The Use & Dangers of Goals

Since getting more involved with the Center for Sacred Sciences, I have had an opportunity to explore more the use and dangers of goals in spiritual practice.

They have a clear focus on selflessness (realizing no “I”) and use this as a lense to view a wide range of traditions and practices. It brings a great deal of clarity to the field of mysticism, how the different practices work together, and where they ultimately lead.

The danger is of course that the idea of this goal comes to the foreground and eclipses what is happening here now. We may be so fixed on this idea that we are blind to what is, and the details of whatever practice we are engaged in. It may prevent the sincerity neccesary for a spiritual practice.

Other traditions and teachers often emphasize the practice and play down the goal of selflessness, although it is there of course. And they do so exactly because an attachment to goal can become a hindrance, and because all we need to focus on is the practice. The rest will take care of itself, especially if we work with a good teacher.

But there is also a complementarity between the two. The first gives the big picture, a direction, and a way to sort out the various practices. The second – sincerity – allows us to focus on what is, here and now, and engage more wholeheartedly in a practice as it unfolds in the present.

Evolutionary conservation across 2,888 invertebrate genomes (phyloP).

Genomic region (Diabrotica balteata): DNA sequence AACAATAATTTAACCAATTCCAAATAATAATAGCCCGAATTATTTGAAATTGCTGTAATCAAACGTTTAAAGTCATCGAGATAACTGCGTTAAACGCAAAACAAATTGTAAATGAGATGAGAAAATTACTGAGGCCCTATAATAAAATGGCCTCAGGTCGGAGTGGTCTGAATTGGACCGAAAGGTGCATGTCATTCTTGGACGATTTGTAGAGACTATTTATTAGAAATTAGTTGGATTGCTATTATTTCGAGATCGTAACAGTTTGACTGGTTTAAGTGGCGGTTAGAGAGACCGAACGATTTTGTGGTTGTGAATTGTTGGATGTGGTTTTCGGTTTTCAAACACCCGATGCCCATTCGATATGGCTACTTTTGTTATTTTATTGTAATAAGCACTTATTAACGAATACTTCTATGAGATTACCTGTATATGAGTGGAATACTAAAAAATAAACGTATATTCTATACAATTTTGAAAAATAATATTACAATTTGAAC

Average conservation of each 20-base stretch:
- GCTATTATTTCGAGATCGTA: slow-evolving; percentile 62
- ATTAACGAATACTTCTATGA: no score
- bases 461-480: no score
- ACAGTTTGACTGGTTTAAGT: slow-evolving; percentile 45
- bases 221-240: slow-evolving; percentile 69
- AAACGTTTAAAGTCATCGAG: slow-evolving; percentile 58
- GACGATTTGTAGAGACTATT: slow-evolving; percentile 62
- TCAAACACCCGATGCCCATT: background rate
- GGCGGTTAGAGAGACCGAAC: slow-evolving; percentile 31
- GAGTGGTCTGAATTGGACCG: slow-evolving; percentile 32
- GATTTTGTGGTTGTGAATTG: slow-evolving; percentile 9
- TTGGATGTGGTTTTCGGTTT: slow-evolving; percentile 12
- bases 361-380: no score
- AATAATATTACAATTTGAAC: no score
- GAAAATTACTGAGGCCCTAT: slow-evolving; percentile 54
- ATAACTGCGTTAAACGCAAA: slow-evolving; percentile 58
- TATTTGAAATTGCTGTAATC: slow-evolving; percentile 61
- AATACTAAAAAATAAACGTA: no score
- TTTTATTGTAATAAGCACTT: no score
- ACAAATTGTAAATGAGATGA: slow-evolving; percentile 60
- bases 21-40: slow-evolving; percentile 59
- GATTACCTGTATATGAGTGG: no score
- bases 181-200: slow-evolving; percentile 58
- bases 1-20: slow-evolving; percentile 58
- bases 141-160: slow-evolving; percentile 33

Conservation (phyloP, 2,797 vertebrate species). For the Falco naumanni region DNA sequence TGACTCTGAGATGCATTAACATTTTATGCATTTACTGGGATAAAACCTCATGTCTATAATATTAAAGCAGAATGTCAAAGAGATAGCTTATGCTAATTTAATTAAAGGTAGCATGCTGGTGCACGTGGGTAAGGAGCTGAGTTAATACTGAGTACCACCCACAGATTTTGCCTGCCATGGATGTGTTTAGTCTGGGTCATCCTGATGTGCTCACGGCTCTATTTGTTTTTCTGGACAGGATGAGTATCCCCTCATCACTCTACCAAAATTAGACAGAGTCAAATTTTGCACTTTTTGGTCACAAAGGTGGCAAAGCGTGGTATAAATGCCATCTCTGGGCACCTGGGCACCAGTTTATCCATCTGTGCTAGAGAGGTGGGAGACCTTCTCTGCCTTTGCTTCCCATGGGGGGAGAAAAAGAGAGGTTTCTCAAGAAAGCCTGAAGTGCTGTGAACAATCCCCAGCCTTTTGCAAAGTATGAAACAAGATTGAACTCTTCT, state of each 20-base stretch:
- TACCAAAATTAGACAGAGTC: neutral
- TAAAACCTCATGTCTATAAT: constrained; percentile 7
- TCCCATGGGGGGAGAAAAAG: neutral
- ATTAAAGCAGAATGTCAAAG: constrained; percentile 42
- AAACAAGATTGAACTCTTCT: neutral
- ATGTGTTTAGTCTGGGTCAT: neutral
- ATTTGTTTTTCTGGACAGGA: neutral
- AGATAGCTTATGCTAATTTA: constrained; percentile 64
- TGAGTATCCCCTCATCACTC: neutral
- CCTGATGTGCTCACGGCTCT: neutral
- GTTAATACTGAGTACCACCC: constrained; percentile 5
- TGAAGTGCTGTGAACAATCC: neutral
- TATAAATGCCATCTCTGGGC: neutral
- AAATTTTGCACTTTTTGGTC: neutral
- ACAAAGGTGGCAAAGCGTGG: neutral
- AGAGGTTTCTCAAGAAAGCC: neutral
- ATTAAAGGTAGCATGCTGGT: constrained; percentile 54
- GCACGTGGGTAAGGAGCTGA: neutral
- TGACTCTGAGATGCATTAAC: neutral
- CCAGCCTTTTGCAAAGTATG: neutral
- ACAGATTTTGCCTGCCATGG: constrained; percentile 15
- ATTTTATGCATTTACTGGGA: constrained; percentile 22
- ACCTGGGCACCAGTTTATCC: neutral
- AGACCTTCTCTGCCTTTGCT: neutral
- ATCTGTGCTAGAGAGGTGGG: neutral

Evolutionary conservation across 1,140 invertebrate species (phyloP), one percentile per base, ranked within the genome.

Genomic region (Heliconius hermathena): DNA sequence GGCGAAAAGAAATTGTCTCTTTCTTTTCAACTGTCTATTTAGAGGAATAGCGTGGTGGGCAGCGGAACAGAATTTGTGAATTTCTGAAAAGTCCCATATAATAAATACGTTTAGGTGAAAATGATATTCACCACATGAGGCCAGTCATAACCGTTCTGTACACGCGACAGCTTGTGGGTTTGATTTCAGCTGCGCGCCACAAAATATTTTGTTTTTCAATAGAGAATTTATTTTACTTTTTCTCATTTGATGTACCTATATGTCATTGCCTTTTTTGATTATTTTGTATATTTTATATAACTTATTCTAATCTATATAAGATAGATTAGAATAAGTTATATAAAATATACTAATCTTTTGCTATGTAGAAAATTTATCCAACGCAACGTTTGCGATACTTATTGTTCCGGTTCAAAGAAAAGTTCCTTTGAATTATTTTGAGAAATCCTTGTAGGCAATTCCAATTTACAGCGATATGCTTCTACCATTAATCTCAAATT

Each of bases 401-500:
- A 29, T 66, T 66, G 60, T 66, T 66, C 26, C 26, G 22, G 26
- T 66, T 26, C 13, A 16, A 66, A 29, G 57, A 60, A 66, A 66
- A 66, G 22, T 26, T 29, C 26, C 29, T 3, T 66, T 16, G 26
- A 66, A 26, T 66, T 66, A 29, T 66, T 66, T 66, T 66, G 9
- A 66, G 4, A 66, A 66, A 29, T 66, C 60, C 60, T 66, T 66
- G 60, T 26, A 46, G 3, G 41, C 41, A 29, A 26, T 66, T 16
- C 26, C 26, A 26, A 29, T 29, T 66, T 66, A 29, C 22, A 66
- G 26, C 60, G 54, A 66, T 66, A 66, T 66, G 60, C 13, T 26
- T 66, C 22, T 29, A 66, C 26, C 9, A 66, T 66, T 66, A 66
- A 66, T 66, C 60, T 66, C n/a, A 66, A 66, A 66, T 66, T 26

Map and terrain

This is where the map and terrain analogy can be useful.

The map is the outline of the process and the eventual goal of realizing selflessness. And the terrain is what we need to walk through and explore to arrive there.

It is helpful to stop and take a look at the map occasionally. But if we get transfixed by the map, we won’t get anywhere. And if we walk while keeping our eyes on the map, we are likely to stumble.

Most of the time, we just need to place one foot in front of the other, and be present to what is. But if that is all we do, if we never look at or recall the map, we may wander aimlessly.

So both are neccesary, although the walking is what gets us there. The map is only a tool.

And “there” is of course right here – with what is already present, only now realized as selfless, as having no “I” anywhere.

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